It’s hard to believe, but it’s been a year since Brian’s fire. I’m relieved to report that everyone is doing well. Except for some scars on Brian’s neck where they did the skin grafting, you’d have no idea that he’d been on fire. As for his friend, Eric aka Jellyboy the Clown, he toured the world this year, performing in Europe and Asia. And, in recognition for his bravery and heroism, Captain James F. Hay of Ladder Company 163 was awarded the M. J. Delehanty Medal by the New York City Fire Department this past spring.
Still, the anniversary (or “burniversary” as Rich has taken to calling it) brings me back to the days after the fire. We heard the news on July 3 and spent July 4 driving down to New York to the hospital. There are little things about visiting people on a burn unit you don’t know about until you get there. Before going into any rooms, you have to cover yourself, head to toe, in hospital gowns and cap, to prevent infection. If you want to leave the room and go to the bathroom, you have to remove the gown and cap, put them into the laundry, and put on a new gown and cap before reentering the room.
Even though the burn unit preferred to keep the visitors down to one or two at a time, there were some afternoons where I’d find myself dragging chairs in from up and down the hallway to provide seats to the piles of people who wanted to see Brian. Someone even asked one of the annoyed nurses if Brian was the most popular person they’d ever had on the unit. She thought about it for a second, then responded that the Shah had had more guests.
There were a few quiet moments when I would sit in a chair by Brian’s bedside, reading, and he’d get to rest in between the afternoon rush of visitors. I found this recipe in the July 11, 2011, issue of New York Magazine. I had my fingers pinched and was about to rip it out but stopped myself. “Brian?” I whispered quietly. “Yes, darling?” he answered, with his eyes still closed. “There’s this recipe in this magazine. Do you think it’d be OK if I clipped it? I mean, I don’t want to take it if…” Brian laughed: “Well, since most of the fire was in the kitchen, oh, and because I burned down my entire apartment, I don’t think I’ll be doing any cooking anytime soon.”
The recipe calls for Panisse Lettuce, which it describes as “frilly lime-green” and “an oak-leaf and a butterhead…with a tender but sturdy-enough leaves and a bittersweet flavor that fairly cries out for a zingy dressing like the pistachio vinaigrette Greenmarket guru Dan Kluger has concocted over at ABC Kitchen.” I know, pistachio vinaigrette? How could I leave that behind?
When I went to the farmer’s market this afternoon, I was told panisse lettuce wouldn’t be available for another week or two. She suggested I substitute a deer head lettuce for something a little different, which I gladly did. It cost me a dollar. I don’t own Champagne vinegar and just used red wine. It was still very delicious. The radishes I had on hand are the ones that came in last week’s CSA; I don’t think you need to go out of your way to find French breakfast ones. And I always keep the garlicky lemon green olives from Whole Foods in my fridge, but if you come across the Sevillano or Manzanilla olives, then definitely use those.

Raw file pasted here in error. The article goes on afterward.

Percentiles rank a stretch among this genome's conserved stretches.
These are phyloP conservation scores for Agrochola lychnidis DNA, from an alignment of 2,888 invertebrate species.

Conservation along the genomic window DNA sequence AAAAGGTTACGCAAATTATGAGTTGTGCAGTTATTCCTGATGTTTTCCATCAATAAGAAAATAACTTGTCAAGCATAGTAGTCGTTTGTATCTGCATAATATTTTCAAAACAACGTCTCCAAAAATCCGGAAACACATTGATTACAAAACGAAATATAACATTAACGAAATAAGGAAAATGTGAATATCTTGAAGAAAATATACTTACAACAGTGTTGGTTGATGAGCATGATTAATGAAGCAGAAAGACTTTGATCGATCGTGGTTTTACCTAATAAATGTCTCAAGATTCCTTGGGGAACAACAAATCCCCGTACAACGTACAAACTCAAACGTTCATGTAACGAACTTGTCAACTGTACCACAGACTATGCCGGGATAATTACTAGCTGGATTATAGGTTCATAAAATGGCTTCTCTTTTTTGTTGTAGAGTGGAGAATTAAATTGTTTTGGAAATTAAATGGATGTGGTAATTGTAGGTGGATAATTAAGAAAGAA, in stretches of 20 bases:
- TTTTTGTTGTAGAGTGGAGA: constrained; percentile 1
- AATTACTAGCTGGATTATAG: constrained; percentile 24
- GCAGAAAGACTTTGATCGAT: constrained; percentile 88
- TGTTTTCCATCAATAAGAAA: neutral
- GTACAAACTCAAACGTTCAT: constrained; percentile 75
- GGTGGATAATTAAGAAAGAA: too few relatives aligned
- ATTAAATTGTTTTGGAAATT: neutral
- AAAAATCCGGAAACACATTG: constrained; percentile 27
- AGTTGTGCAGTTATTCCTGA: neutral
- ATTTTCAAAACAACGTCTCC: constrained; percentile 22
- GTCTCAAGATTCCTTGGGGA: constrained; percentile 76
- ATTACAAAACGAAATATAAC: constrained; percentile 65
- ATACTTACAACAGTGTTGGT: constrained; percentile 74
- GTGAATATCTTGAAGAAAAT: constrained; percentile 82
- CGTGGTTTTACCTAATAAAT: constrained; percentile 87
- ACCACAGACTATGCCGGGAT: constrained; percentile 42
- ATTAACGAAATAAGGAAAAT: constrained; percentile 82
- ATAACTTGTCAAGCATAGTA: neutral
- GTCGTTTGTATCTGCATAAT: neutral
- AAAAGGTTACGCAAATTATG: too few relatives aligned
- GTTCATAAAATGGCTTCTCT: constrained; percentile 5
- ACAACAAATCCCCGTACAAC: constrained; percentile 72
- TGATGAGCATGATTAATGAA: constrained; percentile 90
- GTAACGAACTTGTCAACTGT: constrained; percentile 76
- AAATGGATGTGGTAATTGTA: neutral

Dan Kluger’s Panisse Lettuce with Pistachio Vinaigrette
For the dressing:
½ cup extra-virgin olive oil
¼ cup + 2 Tablespoons raw pistachios
½ Thai chile, seeded and minced
4 teaspoons lemon juice
3 Tablespoons Champagne vinegar
1/4 teaspoon freshly ground pepper
For the salad:
2 heads panisse lettuce (or Boston, or Bibb, or Butter)
2 Tablespoons chives, finely chopped
2 Tablespoons oregano, finely chopped
2 Tablespoons mint, finely chopped
2 Tablespoons tarragon, finely chopped
8 French breakfast radishes, thinly sliced into rounds
½ cup Sevillano or Manzanilla olives, pitted and chopped
For the dressing: In a small pot, heat olive oil and pistachios together over a low flame until warm. Place warm pistachios in food processor and pulse until roughly chopped. Immediately pour pistachio mixture into bowl with Thai chile, and let sit for ten minutes. Add lemon juice, Champagnes vinegar, kosher salt and ground pepper.
For the salad: Honestly, I find lettuce from the farmer’s market incredibly gritty, so I’m not going to give you the directions provided about slicing the heads in half. Clean the lettuce leaves by soaking them in a large bowl of cold water. Change the water if you think the lettuce still looks a little gritty. Remove the leaves from the bowl and spin dry in a salad spinner. Rip the leaves and place them on a platter. Sprinkle with the radish and olives. Spoon vinaigrette on top of platter. Make sure to bring the dressing to the table so people may apply more if they really like it.
So glad the news is good one year on. It’s a vividly painful image–as always, it’s little details like having to suit up to prevent infection…
My sister is a critical care nurse in a burn unit. I’m so glad to hear your friend and Jellyboy the clown are back in action. I’m always inspired by the restraint and make-do attitude in your posts. No panisse lettuce? No problem, use another variety. “I don’t own Champagne vinegar and just used red wine.” Of course you did! Ken
Your sister is an angel. Seriously, I was so emotionally spent from just a week on the burn unit, I can’t imagine what it must be like to go there every single day.
It’s true, there is a bit of a make-do attitude in my recipes. What ends up happening a lot of the time is I try not to list an ingredient that’s too expensive and can only be used once or twice. I’d hate to have a reader go out and spend a lot on something very minor. So not Cheap Beets of me to do so, if you ask me. 🙂
Glad your friend Briank is OK. For the record, I always have those WF lemon green olives in my fridge too!
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I’m glad to hear that Brian’s recovered so well. Tell him I said hi.